- Behind the scenes
- Character charts
- Study guide
Whatever download you decide to use, make sure it is relevant to your books and your readers.
7. Social Media/Contact Form
Tell your readers where they can find you off-site. It’s great to have visitors on your website, but social media is a hangout for most people with a smartphone (not all of them, but many), so it’s just as important for you to meet them where they are as it is for them to come to you. If you’re on social media, be sure to add your social media icons to your website with a direct link to your profile, so visitors can follow you on social media, too. Don’t forget to add a contact form. You never know what questions or opportunities may come your way.
Note: Make sure your website is secure. In the address bar at the top of your web page, there is a lock in the left corner of the bar. When you click on it, the drop-down menu should always say that the website is secure.
You can ensure that your website is secure through your website host (e.g. BlueHost, GoDaddy, Dreamhost). If your website is not secure, some visitor will not be able to access your website because their browsers will not let them open it without a warning.
What Types of Author Websites are There?
Before creating your website, you’ll need to decide if you are going to self-host it or host it through a website company.
Self-hosted websites (e.g. WordPress.org, Drupal, Ghost, Grav, Joomla) provide the most flexibility, but the learning curve can be steep, or hiring a professional to help build the website can be expensive. But for those who want customizations and flexibility, a self-hosted website is the way to go.
Hosted websites are almost “done for you” websites (e.g., WordPress.com, Squarespace, Wix). All you need to do is sign up, select a template, and plug in your information (That’s a simplified explanation). Self-hosted websites are easier to set up and you have customer support to walk you through any snags you run into.
Note: There’s no customer support for self-hosted websites, so you have to join communities or do extra research to find the answers you need.
What Fees are Associated with Building a Website?
As mentioned above, it’s a good idea to have a dedicated URL; however it is not necessary if you are using a hosted website like WordPress.com. You can still request a URL with your name, but if it’s available it will have the “wordpress.com” at the end of it. There’s nothing wrong with this; however, if you are working on building an author brand, you’ll want to get a dedicated URL. With self-hosted websites, a dedicated URL is required.
Unless you get one for free on a hosted website service, you can purchase one on a domain registrar website like:
You can often find domains for as little as $1.99 for standard domains or premium domain names up in the thousands of dollars. It depends on the demand. You’ll also find that domains that end in anything other than .com, .net, and .org tend to be less expensive because they are not as popular, but that could change in the future.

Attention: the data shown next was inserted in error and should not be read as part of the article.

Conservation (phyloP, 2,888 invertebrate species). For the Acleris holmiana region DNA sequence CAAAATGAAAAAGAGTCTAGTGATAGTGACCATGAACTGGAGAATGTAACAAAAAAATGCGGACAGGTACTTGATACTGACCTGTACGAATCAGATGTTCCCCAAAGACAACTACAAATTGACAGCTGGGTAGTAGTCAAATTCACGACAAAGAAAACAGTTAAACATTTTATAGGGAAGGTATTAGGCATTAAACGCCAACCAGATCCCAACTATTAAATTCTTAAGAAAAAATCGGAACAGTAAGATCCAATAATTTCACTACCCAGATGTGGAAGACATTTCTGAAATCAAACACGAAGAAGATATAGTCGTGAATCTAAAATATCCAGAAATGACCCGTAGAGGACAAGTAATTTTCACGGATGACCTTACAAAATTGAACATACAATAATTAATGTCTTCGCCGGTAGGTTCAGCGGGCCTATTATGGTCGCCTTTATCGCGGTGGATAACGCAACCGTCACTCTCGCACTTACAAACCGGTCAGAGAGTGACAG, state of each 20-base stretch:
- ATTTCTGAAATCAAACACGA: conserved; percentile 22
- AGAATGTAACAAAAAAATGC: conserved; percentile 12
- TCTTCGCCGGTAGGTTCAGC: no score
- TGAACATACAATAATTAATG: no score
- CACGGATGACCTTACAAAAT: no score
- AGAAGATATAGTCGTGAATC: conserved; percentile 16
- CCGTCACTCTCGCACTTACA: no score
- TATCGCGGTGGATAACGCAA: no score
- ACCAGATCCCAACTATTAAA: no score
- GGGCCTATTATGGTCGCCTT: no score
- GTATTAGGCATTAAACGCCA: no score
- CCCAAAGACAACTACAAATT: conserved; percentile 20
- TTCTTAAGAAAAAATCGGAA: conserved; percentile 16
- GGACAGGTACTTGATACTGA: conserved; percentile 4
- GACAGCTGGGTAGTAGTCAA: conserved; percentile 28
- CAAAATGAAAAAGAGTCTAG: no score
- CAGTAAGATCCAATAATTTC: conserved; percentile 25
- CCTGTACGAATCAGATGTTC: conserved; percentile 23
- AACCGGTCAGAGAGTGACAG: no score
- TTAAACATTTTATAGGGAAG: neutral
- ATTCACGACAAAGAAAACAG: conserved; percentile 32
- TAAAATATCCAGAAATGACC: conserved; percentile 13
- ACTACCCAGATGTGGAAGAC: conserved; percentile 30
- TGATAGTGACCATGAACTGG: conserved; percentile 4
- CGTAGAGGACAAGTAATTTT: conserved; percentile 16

Domain purchases are based on a renewal basis. You can’t buy them outright, but you can renew them from every year up to every ten years.
On the least expensive end, both hosted and self-hosted websites offer free templates that you can use for your website. They are basic web designs that have already been coded. You just have to select them, upload them to your website, and customize them (e.g. color, typography, images, content)
Prices increase when you either upgrade your template to a purchased one (lots of websites sell them) or hire a designer to create your website for you. There’s no standard rate for either service. Templates can be as inexpensive as a few dollars (not always the best buy), to a few thousand dollars. Website designer prices will vary depending on experience and work quality. Whichever direction you choose, do your research. All templates and designers can vary in quality and pricing, so check reviews and ask a trusted community.
How Long Does It Take to Create a Website?
The length of time for creating a website varies. If you use a self-hosted platform and create a simple one-page website in as little as a few hours to a day or two, depending on your experience.
For more complex websites, particularly those that are self-hosted, it depends on if you’re doing it yourself, hiring a professional, and how detailed the website is. On the low end, a couple of weeks, on the high end, a few months.
Author Website Inspiration
Here are three excellent examples of engaging author websites to inspire your creativity:
A Few Thoughts on Author Websites
An author website is a smart business choice when building your author brand. It should be engaging, infused with your personality, and represent your books and genre well. Whether you use a hosted platform or a self-hosted one isn’t as important as whether or not it gets your readers interested, most importantly signing up for your email list so that you can engage with them on your terms and not those of social media and marketplace algorithms.
The best author websites are those that pull readers into your world so that they want to be included in your book journey.